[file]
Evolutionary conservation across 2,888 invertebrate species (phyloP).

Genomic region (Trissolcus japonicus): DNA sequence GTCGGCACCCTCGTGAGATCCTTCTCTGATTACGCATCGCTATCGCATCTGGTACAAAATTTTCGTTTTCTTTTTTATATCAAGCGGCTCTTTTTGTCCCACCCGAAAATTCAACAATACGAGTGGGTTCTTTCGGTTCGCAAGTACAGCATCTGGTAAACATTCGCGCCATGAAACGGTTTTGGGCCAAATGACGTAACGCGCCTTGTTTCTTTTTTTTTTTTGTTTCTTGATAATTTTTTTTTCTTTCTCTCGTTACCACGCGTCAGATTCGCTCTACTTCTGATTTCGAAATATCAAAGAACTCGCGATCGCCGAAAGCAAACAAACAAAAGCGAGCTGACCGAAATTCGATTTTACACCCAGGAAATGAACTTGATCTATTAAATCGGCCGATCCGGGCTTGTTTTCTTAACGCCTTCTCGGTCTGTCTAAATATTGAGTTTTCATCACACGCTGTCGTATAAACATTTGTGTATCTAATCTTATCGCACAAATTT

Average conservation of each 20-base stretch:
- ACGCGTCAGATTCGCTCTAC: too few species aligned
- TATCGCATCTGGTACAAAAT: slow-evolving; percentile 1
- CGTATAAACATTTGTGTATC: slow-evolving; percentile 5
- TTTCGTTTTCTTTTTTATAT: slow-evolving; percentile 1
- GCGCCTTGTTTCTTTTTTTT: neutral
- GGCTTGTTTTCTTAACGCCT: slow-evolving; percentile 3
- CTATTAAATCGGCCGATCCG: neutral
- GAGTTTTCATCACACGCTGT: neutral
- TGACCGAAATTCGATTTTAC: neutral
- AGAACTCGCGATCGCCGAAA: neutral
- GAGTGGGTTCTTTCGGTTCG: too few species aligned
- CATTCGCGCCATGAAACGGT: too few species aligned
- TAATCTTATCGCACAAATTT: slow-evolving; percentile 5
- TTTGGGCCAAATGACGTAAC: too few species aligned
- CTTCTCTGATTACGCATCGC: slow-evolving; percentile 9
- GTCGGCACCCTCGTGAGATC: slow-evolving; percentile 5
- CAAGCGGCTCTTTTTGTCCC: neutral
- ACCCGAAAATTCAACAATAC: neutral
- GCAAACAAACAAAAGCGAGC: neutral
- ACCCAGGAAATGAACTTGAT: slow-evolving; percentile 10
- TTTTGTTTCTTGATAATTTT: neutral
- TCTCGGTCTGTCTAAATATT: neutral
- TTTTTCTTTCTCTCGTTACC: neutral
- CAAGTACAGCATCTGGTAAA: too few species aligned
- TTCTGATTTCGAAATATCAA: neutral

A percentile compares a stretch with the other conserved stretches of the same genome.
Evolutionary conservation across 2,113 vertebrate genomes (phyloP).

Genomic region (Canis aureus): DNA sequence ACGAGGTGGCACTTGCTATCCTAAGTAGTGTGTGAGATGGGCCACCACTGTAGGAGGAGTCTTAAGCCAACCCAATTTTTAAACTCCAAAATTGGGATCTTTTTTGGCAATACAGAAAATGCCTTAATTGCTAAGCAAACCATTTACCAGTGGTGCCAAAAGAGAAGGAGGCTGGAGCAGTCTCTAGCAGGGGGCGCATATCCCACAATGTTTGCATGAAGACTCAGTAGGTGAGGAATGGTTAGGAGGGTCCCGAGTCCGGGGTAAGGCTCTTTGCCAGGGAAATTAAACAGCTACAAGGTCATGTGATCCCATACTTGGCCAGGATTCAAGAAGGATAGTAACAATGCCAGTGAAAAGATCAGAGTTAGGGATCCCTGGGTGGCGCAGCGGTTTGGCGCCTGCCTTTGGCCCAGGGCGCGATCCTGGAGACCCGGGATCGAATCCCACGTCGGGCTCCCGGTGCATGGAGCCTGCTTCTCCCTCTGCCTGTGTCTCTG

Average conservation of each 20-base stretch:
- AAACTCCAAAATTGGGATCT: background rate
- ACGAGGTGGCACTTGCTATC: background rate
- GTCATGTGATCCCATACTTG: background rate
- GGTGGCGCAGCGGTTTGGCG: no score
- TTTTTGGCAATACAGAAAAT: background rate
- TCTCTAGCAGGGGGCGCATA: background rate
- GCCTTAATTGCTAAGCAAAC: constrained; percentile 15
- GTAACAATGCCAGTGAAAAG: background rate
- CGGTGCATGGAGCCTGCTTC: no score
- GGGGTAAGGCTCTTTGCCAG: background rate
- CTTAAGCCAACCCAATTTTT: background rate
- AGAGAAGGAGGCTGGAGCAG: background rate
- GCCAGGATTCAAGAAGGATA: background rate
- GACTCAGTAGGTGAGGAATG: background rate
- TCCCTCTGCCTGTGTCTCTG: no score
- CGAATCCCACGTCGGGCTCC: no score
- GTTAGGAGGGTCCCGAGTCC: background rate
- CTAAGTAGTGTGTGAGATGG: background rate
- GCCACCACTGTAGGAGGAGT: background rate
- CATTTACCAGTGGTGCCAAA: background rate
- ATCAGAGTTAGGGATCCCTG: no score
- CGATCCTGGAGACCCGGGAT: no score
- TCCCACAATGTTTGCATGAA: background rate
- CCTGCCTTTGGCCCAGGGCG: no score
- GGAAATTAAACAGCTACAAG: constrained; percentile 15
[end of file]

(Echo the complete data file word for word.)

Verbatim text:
Evolutionary conservation across 2,888 invertebrate species (phyloP).

Genomic region (Trissolcus japonicus): DNA sequence GTCGGCACCCTCGTGAGATCCTTCTCTGATTACGCATCGCTATCGCATCTGGTACAAAATTTTCGTTTTCTTTTTTATATCAAGCGGCTCTTTTTGTCCCACCCGAAAATTCAACAATACGAGTGGGTTCTTTCGGTTCGCAAGTACAGCATCTGGTAAACATTCGCGCCATGAAACGGTTTTGGGCCAAATGACGTAACGCGCCTTGTTTCTTTTTTTTTTTTGTTTCTTGATAATTTTTTTTTCTTTCTCTCGTTACCACGCGTCAGATTCGCTCTACTTCTGATTTCGAAATATCAAAGAACTCGCGATCGCCGAAAGCAAACAAACAAAAGCGAGCTGACCGAAATTCGATTTTACACCCAGGAAATGAACTTGATCTATTAAATCGGCCGATCCGGGCTTGTTTTCTTAACGCCTTCTCGGTCTGTCTAAATATTGAGTTTTCATCACACGCTGTCGTATAAACATTTGTGTATCTAATCTTATCGCACAAATTT

Average conservation of each 20-base stretch:
- ACGCGTCAGATTCGCTCTAC: too few species aligned
- TATCGCATCTGGTACAAAAT: slow-evolving; percentile 1
- CGTATAAACATTTGTGTATC: slow-evolving; percentile 5
- TTTCGTTTTCTTTTTTATAT: slow-evolving; percentile 1
- GCGCCTTGTTTCTTTTTTTT: neutral
- GGCTTGTTTTCTTAACGCCT: slow-evolving; percentile 3
- CTATTAAATCGGCCGATCCG: neutral
- GAGTTTTCATCACACGCTGT: neutral
- TGACCGAAATTCGATTTTAC: neutral
- AGAACTCGCGATCGCCGAAA: neutral
- GAGTGGGTTCTTTCGGTTCG: too few species aligned
- CATTCGCGCCATGAAACGGT: too few species aligned
- TAATCTTATCGCACAAATTT: slow-evolving; percentile 5
- TTTGGGCCAAATGACGTAAC: too few species aligned
- CTTCTCTGATTACGCATCGC: slow-evolving; percentile 9
- GTCGGCACCCTCGTGAGATC: slow-evolving; percentile 5
- CAAGCGGCTCTTTTTGTCCC: neutral
- ACCCGAAAATTCAACAATAC: neutral
- GCAAACAAACAAAAGCGAGC: neutral
- ACCCAGGAAATGAACTTGAT: slow-evolving; percentile 10
- TTTTGTTTCTTGATAATTTT: neutral
- TCTCGGTCTGTCTAAATATT: neutral
- TTTTTCTTTCTCTCGTTACC: neutral
- CAAGTACAGCATCTGGTAAA: too few species aligned
- TTCTGATTTCGAAATATCAA: neutral

A percentile compares a stretch with the other conserved stretches of the same genome.
Evolutionary conservation across 2,113 vertebrate genomes (phyloP).

Genomic region (Canis aureus): DNA sequence ACGAGGTGGCACTTGCTATCCTAAGTAGTGTGTGAGATGGGCCACCACTGTAGGAGGAGTCTTAAGCCAACCCAATTTTTAAACTCCAAAATTGGGATCTTTTTTGGCAATACAGAAAATGCCTTAATTGCTAAGCAAACCATTTACCAGTGGTGCCAAAAGAGAAGGAGGCTGGAGCAGTCTCTAGCAGGGGGCGCATATCCCACAATGTTTGCATGAAGACTCAGTAGGTGAGGAATGGTTAGGAGGGTCCCGAGTCCGGGGTAAGGCTCTTTGCCAGGGAAATTAAACAGCTACAAGGTCATGTGATCCCATACTTGGCCAGGATTCAAGAAGGATAGTAACAATGCCAGTGAAAAGATCAGAGTTAGGGATCCCTGGGTGGCGCAGCGGTTTGGCGCCTGCCTTTGGCCCAGGGCGCGATCCTGGAGACCCGGGATCGAATCCCACGTCGGGCTCCCGGTGCATGGAGCCTGCTTCTCCCTCTGCCTGTGTCTCTG

Average conservation of each 20-base stretch:
- AAACTCCAAAATTGGGATCT: background rate
- ACGAGGTGGCACTTGCTATC: background rate
- GTCATGTGATCCCATACTTG: background rate
- GGTGGCGCAGCGGTTTGGCG: no score
- TTTTTGGCAATACAGAAAAT: background rate
- TCTCTAGCAGGGGGCGCATA: background rate
- GCCTTAATTGCTAAGCAAAC: constrained; percentile 15
- GTAACAATGCCAGTGAAAAG: background rate
- CGGTGCATGGAGCCTGCTTC: no score
- GGGGTAAGGCTCTTTGCCAG: background rate
- CTTAAGCCAACCCAATTTTT: background rate
- AGAGAAGGAGGCTGGAGCAG: background rate
- GCCAGGATTCAAGAAGGATA: background rate
- GACTCAGTAGGTGAGGAATG: background rate
- TCCCTCTGCCTGTGTCTCTG: no score
- CGAATCCCACGTCGGGCTCC: no score
- GTTAGGAGGGTCCCGAGTCC: background rate
- CTAAGTAGTGTGTGAGATGG: background rate
- GCCACCACTGTAGGAGGAGT: background rate
- CATTTACCAGTGGTGCCAAA: background rate
- ATCAGAGTTAGGGATCCCTG: no score
- CGATCCTGGAGACCCGGGAT: no score
- TCCCACAATGTTTGCATGAA: background rate
- CCTGCCTTTGGCCCAGGGCG: no score
- GGAAATTAAACAGCTACAAG: constrained; percentile 15